Friday, March 31, 2017

A Recurring US Surgical Policy Question: What To Make Of The TRIPLING Of A Certain Invasive Surgery, With No Survival Benefit?

If memory serves, I haven't blogged on this oncology-related (and thus tangentially-Merck related) topic before -- but I have followed this clearly disturbing trend, in the peer-reviewed literature, for almost a decade now. And while it crosses several other diseases and conditions -- is perhaps nowhere more striking than in breast cancer.

Do read this longish MSM article, but understand that many technical nuances are lost in MSM reporting. Even so, it is alarming:

. . . .Double mastectomies tripled in 10 years. . . .

Sabel and his colleagues found in a separate study that the percentage of women who were eligible for lumpectomies but opted for double mastectomies rose between 2000 and 2012. The study was published in The Breast Journal last year.

Another study, published last year in the journal Annals of Surgery, found that the use of CPM overall more than tripled in the United States between 2002 and 2012, despite a lack of evidence that the procedure offers a survival benefit.

"Further examination on how to optimally counsel women about surgical options is warranted," the authors of that study wrote. . . .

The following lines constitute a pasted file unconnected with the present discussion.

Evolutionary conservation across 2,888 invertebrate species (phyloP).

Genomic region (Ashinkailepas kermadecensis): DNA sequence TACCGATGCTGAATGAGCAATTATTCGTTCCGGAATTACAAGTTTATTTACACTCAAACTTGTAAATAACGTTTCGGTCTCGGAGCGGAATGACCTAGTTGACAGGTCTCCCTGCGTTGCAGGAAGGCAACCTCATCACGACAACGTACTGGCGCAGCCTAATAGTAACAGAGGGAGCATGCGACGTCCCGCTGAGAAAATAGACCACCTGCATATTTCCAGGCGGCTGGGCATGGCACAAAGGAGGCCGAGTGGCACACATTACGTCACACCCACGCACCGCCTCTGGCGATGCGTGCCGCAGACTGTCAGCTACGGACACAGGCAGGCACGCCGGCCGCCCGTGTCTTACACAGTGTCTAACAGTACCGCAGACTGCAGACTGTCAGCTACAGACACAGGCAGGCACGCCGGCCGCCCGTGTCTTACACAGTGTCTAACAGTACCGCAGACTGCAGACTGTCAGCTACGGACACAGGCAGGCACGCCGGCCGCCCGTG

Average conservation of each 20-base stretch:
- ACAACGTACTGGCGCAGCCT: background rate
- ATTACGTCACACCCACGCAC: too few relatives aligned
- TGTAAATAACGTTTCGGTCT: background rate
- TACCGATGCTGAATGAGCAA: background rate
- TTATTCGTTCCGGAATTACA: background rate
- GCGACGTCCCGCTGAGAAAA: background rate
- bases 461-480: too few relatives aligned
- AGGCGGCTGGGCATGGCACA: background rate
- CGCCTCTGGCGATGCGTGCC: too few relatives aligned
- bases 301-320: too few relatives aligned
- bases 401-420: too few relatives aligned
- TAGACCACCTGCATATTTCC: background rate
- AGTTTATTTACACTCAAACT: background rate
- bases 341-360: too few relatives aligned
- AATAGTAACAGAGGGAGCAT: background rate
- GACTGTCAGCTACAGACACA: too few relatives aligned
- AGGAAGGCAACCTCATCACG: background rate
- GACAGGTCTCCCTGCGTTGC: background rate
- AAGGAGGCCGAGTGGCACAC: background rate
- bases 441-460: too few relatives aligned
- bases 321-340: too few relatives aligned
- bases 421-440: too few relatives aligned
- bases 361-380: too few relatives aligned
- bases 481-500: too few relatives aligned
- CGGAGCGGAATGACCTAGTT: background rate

"The numbers are staggering," Axelrod said. "In New York, for instance, which is where I practice, 11% of women in the early years had contralateral prophylactic mastectomy, which then rose to 28% in the later years," she said. "It's really shocking to see that dramatic of an increase."

The trend appeared to continue across the East Coast. Axelrod pointed to Virginia, where 9.8% of younger women underwent CPMs between 2004 and 2006 and 32.2% between 2010 and 2012. In Rhode Island, 7.6% rose to 25.8%, and in West Virginia, 6% rose to 26.4%. . . . .

The above-described effect is quite-pronounced, in Colorado and the Midwest, as well. What then should be done? More CME, so that the oncologists and family doctors more forcefully counsel women facing what are often very tough choices? I am open to all ideas, but both the cost to patient psychological well-being, and to the delivery system overall is large -- and accelerating -- for no discernible scientific reason.

I'll ponder that, over my quiet long weekend, with a sweet infant in tow. . . . Onward.


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